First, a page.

And there it is . . . just beautiful Derek. Another outstanding piece.
  11. gee-dub

    So this happened today... New SawStop.

    Yay! Do yourself a favor. Check blade to slot alignment at 90* and 45* BEFORE you add the wings and fence rails. Much easier going.
  12. gee-dub

    sketching a simple woodworking bench

    The shoulder is a structural part of the M&T's mechanical strength. It is also your main supporter (of the tenon) when resisting racking. I would recommend you go with shoulders. If you really don't want M&T I would half-lap the joint before I would just "cork" it. Although this is not the purpose of this picture, you can see how the shoulder engages when a racking motion is applied (to the failure point in these pics but, I think you get the idea):
  13. gee-dub

    Some File Questions

    I agree that a pull stroke file would just be a decent length file flipped around. Like quite a few other (but not all) things, your first experience with a quality file or rasp is a bit of an eye opener. If you have ever run a $20 Skill or black and Decker "jig saw" and then operated something like a Bosch 1590 you know of what I speak. Quality files and rasps cut better and last longer than their low end cousins. The good news is that you don't have to go all the way to the big dollar players to get a good file or rasp but, they will be a bit more than $20 for a set. I have had good service out of a Mercer half round cabinet rasp that was under $30. I also have more expensive files but, also have some hand-me-down Simonds that just won't quit; they seem to laugh at wood. There is a short learning curve but, the Milled Tooth (Iwasaki) Files from Lee Valley are a joy to use. As mentioned, store you files carefully. don't just toss 'em in a tool box ;-) When it comes to sharpening, there are places that do it. For woodworking files and rasps I would not go through the effort unless I had something really special to start with that I just couldn't replace. That's just me. For other fields that just eat files for lunch, a sharpening service probably makes more sense.
  14. gee-dub

    1hp VS. 1.5hp Bandsaws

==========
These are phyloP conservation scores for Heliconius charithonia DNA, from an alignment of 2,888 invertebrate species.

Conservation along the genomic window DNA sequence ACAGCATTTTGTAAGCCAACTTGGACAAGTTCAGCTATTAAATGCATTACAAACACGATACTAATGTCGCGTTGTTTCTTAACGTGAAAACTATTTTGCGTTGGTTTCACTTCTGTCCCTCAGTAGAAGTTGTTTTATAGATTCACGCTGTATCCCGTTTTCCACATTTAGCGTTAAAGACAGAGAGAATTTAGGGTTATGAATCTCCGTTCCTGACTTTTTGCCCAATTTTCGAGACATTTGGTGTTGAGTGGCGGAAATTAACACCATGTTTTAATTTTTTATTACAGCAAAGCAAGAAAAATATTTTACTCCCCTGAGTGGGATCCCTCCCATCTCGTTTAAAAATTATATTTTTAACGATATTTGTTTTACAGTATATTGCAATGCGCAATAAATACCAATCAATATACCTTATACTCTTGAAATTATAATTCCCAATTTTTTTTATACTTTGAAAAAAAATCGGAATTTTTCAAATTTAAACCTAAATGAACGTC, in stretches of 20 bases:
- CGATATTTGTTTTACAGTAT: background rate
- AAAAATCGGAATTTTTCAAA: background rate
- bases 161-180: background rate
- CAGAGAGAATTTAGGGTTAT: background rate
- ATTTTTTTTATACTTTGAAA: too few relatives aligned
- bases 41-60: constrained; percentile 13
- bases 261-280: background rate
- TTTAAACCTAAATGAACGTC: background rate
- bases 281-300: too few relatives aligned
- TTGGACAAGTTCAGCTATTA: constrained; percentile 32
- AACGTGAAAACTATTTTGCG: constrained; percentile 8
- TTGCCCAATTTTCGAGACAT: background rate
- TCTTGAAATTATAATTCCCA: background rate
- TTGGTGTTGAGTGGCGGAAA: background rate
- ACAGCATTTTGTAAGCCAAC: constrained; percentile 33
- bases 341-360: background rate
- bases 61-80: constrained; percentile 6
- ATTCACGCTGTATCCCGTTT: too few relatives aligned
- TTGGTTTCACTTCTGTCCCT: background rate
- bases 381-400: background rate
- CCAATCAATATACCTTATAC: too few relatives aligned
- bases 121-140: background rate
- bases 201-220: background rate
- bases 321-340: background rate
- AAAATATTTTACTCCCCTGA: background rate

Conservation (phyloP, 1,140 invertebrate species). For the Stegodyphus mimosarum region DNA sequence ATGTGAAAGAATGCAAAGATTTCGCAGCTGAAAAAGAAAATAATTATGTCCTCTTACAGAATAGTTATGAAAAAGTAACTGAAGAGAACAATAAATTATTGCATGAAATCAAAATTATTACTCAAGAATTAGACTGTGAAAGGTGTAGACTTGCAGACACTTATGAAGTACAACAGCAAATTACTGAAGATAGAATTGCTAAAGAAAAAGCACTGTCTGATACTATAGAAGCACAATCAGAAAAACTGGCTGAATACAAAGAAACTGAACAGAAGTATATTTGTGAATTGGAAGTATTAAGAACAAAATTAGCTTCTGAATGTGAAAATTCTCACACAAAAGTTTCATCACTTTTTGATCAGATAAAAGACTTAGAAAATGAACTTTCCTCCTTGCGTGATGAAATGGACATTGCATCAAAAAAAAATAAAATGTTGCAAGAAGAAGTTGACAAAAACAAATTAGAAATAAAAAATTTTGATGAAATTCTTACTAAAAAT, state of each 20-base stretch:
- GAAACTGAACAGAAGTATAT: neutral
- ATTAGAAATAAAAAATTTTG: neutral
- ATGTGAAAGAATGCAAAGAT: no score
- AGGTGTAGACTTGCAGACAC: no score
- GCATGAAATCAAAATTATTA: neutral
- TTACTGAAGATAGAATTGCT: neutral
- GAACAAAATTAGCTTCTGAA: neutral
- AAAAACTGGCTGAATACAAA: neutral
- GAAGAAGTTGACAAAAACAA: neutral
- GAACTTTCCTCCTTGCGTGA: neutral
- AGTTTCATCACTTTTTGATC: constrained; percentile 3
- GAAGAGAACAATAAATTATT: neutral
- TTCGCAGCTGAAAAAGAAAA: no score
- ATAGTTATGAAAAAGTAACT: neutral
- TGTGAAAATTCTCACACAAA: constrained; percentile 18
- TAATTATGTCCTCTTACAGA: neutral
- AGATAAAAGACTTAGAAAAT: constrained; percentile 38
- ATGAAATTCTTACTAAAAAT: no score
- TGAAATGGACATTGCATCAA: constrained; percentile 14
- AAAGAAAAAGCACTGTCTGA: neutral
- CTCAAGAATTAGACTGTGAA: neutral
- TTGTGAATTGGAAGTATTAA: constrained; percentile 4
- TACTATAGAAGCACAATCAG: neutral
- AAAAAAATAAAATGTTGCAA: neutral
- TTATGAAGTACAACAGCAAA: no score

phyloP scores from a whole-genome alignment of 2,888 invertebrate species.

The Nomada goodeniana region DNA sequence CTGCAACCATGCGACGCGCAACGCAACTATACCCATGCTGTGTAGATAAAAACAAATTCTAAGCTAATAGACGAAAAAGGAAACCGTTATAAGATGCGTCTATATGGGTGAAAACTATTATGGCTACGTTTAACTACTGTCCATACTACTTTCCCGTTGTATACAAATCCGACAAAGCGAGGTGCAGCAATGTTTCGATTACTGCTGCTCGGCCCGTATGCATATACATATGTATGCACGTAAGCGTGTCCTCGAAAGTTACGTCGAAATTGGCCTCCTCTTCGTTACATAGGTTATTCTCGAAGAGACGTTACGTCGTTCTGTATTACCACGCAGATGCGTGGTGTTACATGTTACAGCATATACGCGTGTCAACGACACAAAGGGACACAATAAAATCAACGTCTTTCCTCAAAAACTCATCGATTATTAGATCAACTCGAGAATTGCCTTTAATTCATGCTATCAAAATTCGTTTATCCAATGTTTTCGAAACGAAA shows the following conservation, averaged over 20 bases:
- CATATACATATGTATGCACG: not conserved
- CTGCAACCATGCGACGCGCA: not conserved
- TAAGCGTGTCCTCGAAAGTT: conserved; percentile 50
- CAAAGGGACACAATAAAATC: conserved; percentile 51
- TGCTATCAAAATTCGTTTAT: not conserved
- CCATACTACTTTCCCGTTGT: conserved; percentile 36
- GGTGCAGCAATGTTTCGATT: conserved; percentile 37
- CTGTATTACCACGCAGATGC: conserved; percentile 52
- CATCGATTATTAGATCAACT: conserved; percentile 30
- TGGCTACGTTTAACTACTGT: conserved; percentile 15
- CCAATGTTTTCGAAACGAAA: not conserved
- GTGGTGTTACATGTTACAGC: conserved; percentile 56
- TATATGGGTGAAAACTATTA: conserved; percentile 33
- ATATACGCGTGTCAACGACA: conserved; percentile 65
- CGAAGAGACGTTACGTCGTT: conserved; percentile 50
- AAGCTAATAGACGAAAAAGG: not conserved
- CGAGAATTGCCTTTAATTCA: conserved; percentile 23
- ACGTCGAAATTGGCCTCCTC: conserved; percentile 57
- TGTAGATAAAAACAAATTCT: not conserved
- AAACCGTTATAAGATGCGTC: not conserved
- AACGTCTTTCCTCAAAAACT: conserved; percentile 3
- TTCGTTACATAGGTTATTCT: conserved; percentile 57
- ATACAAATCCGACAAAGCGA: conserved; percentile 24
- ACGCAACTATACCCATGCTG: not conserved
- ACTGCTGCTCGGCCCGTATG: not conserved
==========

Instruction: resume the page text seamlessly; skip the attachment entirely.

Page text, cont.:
Technology is great but for cars, stereos and bandsaws I'll take raw horsepower any day. That being said, I have a 10" saw for lighter work and it is 1/3 HP and does fine in up to 3/4" material. It does fine up to 4" material if you have some patience. To qualify that, I do not hesitate to use it on 1-1/2" to 2" material as a matter of course. This little saw let's me keep a resaw blade on my 17" machine most of the time. I would not want it to be my only saw. If my 17", 2HP machine had 4 or 5 HP it would not hurt my feelings one bit.
  15. gee-dub

    Proper Depth of Cut on Table Saw

    You get a feel for your cutters, your material and what you are trying to do. General cuts, I clear the tooth at the top of the material (gullets empty below the table). For cleaner crosscuts in fibrous material I run the blade very high to alter the surface penetration angle. I do the same for tough (pecan, wenge) or thicker material as it seems I get less resistance this way; that may be subjective . I will preach the 'clean cutters' gospel. When I get enough spoil on the teeth that I notice, I stop and spend a minute of two with some L.A. Awesome and clean the blade. There are times I feel the blade is cutting like new again even though I don't let them get that dirty. I imagine this is kind of like when your car drives better when it is clean unless you let your blade get pretty built up.